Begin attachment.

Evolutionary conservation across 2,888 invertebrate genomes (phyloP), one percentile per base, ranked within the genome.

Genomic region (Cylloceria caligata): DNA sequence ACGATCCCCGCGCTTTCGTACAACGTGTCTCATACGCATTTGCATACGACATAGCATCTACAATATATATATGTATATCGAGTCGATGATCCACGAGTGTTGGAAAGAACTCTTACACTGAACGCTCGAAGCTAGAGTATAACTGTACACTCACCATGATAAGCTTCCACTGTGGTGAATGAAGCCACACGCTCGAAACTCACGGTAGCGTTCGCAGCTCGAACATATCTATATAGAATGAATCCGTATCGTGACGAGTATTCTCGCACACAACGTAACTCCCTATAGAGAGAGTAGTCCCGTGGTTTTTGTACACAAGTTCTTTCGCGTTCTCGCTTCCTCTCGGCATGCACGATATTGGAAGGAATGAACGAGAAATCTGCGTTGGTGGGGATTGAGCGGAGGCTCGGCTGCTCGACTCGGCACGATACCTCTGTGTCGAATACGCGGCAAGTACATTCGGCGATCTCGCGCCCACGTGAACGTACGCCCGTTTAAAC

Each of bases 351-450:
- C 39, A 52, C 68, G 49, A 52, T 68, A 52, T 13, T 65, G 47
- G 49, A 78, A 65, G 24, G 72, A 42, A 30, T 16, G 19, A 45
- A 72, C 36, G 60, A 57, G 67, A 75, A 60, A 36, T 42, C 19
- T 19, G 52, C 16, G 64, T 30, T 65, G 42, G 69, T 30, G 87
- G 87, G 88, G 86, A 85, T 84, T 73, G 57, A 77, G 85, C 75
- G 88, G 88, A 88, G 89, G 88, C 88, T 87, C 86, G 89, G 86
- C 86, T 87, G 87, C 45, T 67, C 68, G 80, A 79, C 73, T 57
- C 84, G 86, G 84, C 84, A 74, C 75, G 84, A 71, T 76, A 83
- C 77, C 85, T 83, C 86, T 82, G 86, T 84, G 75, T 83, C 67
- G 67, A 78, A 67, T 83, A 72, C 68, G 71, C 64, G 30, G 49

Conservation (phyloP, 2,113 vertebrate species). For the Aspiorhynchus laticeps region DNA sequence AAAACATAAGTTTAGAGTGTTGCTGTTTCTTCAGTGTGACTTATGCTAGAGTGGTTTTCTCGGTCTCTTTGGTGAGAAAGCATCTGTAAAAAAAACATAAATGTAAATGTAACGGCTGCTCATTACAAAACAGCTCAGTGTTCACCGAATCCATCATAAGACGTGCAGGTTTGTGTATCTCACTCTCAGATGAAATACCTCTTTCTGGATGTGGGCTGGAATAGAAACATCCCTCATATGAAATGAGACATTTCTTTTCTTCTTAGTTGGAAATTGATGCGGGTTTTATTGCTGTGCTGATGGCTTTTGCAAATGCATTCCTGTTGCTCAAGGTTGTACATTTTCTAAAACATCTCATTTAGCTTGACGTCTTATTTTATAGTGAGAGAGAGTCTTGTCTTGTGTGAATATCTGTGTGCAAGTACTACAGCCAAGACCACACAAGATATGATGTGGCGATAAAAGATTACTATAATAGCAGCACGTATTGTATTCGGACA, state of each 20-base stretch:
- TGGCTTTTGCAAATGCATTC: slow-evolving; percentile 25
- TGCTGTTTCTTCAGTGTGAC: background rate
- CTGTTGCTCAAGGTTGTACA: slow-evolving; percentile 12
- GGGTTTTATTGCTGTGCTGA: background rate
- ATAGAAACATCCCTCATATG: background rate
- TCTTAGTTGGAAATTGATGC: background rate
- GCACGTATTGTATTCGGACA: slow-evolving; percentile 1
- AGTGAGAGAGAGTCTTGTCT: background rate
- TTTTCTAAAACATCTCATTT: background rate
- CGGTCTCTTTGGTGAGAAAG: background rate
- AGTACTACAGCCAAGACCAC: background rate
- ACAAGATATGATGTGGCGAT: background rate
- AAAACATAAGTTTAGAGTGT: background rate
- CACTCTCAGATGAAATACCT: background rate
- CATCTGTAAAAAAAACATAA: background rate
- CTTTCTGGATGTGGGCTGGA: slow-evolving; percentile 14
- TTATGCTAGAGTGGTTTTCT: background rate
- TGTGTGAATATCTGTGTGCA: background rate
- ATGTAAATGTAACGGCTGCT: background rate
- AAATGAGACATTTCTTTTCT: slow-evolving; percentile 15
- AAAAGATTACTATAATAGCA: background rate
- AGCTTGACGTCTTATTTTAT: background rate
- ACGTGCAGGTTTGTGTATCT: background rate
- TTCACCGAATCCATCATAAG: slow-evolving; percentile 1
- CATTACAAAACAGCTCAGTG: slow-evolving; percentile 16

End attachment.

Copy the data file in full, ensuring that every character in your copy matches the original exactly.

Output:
Evolutionary conservation across 2,888 invertebrate genomes (phyloP), one percentile per base, ranked within the genome.

Genomic region (Cylloceria caligata): DNA sequence ACGATCCCCGCGCTTTCGTACAACGTGTCTCATACGCATTTGCATACGACATAGCATCTACAATATATATATGTATATCGAGTCGATGATCCACGAGTGTTGGAAAGAACTCTTACACTGAACGCTCGAAGCTAGAGTATAACTGTACACTCACCATGATAAGCTTCCACTGTGGTGAATGAAGCCACACGCTCGAAACTCACGGTAGCGTTCGCAGCTCGAACATATCTATATAGAATGAATCCGTATCGTGACGAGTATTCTCGCACACAACGTAACTCCCTATAGAGAGAGTAGTCCCGTGGTTTTTGTACACAAGTTCTTTCGCGTTCTCGCTTCCTCTCGGCATGCACGATATTGGAAGGAATGAACGAGAAATCTGCGTTGGTGGGGATTGAGCGGAGGCTCGGCTGCTCGACTCGGCACGATACCTCTGTGTCGAATACGCGGCAAGTACATTCGGCGATCTCGCGCCCACGTGAACGTACGCCCGTTTAAAC

Each of bases 351-450:
- C 39, A 52, C 68, G 49, A 52, T 68, A 52, T 13, T 65, G 47
- G 49, A 78, A 65, G 24, G 72, A 42, A 30, T 16, G 19, A 45
- A 72, C 36, G 60, A 57, G 67, A 75, A 60, A 36, T 42, C 19
- T 19, G 52, C 16, G 64, T 30, T 65, G 42, G 69, T 30, G 87
- G 87, G 88, G 86, A 85, T 84, T 73, G 57, A 77, G 85, C 75
- G 88, G 88, A 88, G 89, G 88, C 88, T 87, C 86, G 89, G 86
- C 86, T 87, G 87, C 45, T 67, C 68, G 80, A 79, C 73, T 57
- C 84, G 86, G 84, C 84, A 74, C 75, G 84, A 71, T 76, A 83
- C 77, C 85, T 83, C 86, T 82, G 86, T 84, G 75, T 83, C 67
- G 67, A 78, A 67, T 83, A 72, C 68, G 71, C 64, G 30, G 49

Conservation (phyloP, 2,113 vertebrate species). For the Aspiorhynchus laticeps region DNA sequence AAAACATAAGTTTAGAGTGTTGCTGTTTCTTCAGTGTGACTTATGCTAGAGTGGTTTTCTCGGTCTCTTTGGTGAGAAAGCATCTGTAAAAAAAACATAAATGTAAATGTAACGGCTGCTCATTACAAAACAGCTCAGTGTTCACCGAATCCATCATAAGACGTGCAGGTTTGTGTATCTCACTCTCAGATGAAATACCTCTTTCTGGATGTGGGCTGGAATAGAAACATCCCTCATATGAAATGAGACATTTCTTTTCTTCTTAGTTGGAAATTGATGCGGGTTTTATTGCTGTGCTGATGGCTTTTGCAAATGCATTCCTGTTGCTCAAGGTTGTACATTTTCTAAAACATCTCATTTAGCTTGACGTCTTATTTTATAGTGAGAGAGAGTCTTGTCTTGTGTGAATATCTGTGTGCAAGTACTACAGCCAAGACCACACAAGATATGATGTGGCGATAAAAGATTACTATAATAGCAGCACGTATTGTATTCGGACA, state of each 20-base stretch:
- TGGCTTTTGCAAATGCATTC: slow-evolving; percentile 25
- TGCTGTTTCTTCAGTGTGAC: background rate
- CTGTTGCTCAAGGTTGTACA: slow-evolving; percentile 12
- GGGTTTTATTGCTGTGCTGA: background rate
- ATAGAAACATCCCTCATATG: background rate
- TCTTAGTTGGAAATTGATGC: background rate
- GCACGTATTGTATTCGGACA: slow-evolving; percentile 1
- AGTGAGAGAGAGTCTTGTCT: background rate
- TTTTCTAAAACATCTCATTT: background rate
- CGGTCTCTTTGGTGAGAAAG: background rate
- AGTACTACAGCCAAGACCAC: background rate
- ACAAGATATGATGTGGCGAT: background rate
- AAAACATAAGTTTAGAGTGT: background rate
- CACTCTCAGATGAAATACCT: background rate
- CATCTGTAAAAAAAACATAA: background rate
- CTTTCTGGATGTGGGCTGGA: slow-evolving; percentile 14
- TTATGCTAGAGTGGTTTTCT: background rate
- TGTGTGAATATCTGTGTGCA: background rate
- ATGTAAATGTAACGGCTGCT: background rate
- AAATGAGACATTTCTTTTCT: slow-evolving; percentile 15
- AAAAGATTACTATAATAGCA: background rate
- AGCTTGACGTCTTATTTTAT: background rate
- ACGTGCAGGTTTGTGTATCT: background rate
- TTCACCGAATCCATCATAAG: slow-evolving; percentile 1
- CATTACAAAACAGCTCAGTG: slow-evolving; percentile 16